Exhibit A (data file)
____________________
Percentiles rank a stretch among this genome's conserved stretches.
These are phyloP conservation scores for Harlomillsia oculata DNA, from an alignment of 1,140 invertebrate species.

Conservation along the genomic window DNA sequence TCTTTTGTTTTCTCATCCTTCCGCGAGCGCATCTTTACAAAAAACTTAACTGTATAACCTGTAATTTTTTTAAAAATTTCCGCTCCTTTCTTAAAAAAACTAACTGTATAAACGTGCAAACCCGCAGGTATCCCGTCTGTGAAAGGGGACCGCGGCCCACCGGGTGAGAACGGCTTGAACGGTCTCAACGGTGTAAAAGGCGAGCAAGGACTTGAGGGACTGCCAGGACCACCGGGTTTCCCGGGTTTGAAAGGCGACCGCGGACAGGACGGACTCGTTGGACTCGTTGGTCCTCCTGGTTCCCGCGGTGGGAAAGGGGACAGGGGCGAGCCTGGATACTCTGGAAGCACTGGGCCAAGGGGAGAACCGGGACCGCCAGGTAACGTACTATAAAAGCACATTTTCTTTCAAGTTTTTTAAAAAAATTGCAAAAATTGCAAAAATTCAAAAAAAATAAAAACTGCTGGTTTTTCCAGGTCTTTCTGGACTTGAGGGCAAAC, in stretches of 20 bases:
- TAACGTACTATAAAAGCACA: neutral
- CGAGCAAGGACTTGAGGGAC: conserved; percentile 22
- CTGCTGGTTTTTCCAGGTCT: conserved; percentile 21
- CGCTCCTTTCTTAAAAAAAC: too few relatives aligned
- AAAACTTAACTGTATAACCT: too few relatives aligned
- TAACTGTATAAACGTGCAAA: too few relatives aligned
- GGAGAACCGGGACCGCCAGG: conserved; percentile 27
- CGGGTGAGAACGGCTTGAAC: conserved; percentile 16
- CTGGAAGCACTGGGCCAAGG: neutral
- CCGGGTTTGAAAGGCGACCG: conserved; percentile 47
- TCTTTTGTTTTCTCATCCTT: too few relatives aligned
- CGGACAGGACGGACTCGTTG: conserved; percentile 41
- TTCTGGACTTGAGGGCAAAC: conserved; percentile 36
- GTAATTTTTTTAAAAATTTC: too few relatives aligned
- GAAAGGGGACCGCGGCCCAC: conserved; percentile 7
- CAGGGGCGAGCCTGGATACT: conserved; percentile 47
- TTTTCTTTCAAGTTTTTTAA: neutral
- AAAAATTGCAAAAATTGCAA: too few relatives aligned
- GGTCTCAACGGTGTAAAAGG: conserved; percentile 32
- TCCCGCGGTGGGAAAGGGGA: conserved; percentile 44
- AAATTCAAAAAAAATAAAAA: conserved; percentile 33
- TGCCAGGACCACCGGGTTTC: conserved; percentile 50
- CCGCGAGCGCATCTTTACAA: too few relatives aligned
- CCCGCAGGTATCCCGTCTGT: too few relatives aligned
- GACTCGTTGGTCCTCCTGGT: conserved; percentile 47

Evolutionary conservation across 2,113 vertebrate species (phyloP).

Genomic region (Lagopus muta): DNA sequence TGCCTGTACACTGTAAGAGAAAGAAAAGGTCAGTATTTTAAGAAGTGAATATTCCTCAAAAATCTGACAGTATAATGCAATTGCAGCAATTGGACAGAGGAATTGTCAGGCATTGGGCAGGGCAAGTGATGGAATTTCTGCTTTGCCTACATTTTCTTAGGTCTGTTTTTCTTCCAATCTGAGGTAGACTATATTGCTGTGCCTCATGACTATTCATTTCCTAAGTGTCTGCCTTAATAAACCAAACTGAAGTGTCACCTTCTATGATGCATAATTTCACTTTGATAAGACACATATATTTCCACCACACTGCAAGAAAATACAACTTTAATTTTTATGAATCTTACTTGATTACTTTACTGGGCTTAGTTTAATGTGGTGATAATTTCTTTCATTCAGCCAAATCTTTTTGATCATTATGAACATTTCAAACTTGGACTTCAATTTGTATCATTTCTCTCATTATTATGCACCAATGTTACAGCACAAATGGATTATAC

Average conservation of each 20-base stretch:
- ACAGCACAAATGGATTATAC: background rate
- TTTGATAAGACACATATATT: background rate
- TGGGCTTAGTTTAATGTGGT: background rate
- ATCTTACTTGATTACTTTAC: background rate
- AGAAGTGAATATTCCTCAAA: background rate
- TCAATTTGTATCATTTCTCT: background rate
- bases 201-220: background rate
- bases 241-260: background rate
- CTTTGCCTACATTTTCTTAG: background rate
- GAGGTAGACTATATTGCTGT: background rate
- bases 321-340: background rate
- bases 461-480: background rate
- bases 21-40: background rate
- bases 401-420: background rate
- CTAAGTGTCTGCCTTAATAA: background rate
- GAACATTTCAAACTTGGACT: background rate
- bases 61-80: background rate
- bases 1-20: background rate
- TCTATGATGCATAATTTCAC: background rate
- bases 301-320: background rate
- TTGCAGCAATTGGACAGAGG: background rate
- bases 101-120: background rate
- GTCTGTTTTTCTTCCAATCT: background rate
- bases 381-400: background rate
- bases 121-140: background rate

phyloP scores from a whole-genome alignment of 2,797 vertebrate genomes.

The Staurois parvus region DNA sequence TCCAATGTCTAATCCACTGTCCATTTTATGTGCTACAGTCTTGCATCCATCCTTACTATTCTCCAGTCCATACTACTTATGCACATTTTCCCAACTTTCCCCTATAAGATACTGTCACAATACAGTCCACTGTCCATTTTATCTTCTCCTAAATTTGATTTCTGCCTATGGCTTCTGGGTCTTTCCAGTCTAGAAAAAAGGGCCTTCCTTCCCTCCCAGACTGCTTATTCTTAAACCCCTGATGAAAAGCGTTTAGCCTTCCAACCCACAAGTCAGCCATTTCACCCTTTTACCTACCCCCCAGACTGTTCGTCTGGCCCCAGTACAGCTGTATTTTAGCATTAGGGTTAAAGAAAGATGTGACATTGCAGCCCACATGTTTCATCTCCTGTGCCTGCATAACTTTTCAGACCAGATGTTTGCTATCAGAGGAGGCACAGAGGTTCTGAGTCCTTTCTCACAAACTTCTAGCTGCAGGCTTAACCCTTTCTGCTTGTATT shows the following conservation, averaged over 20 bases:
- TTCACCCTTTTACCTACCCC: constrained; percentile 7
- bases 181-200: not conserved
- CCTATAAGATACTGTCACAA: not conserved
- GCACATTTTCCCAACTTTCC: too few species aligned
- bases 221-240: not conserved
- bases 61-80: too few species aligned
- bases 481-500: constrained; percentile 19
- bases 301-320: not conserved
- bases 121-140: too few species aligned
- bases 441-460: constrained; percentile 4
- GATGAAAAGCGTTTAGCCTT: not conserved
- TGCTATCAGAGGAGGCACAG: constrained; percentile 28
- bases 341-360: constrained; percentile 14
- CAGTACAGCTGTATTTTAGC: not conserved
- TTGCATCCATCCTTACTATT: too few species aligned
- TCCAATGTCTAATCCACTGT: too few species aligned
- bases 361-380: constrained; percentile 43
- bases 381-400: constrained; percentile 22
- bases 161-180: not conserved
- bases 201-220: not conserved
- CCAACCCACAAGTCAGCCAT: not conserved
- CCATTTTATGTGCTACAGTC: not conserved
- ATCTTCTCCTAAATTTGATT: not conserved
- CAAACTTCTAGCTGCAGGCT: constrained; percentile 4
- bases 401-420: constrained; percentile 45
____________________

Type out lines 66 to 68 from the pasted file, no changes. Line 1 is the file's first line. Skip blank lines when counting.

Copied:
- bases 301-320: not conserved
- bases 121-140: too few species aligned
- bases 441-460: constrained; percentile 4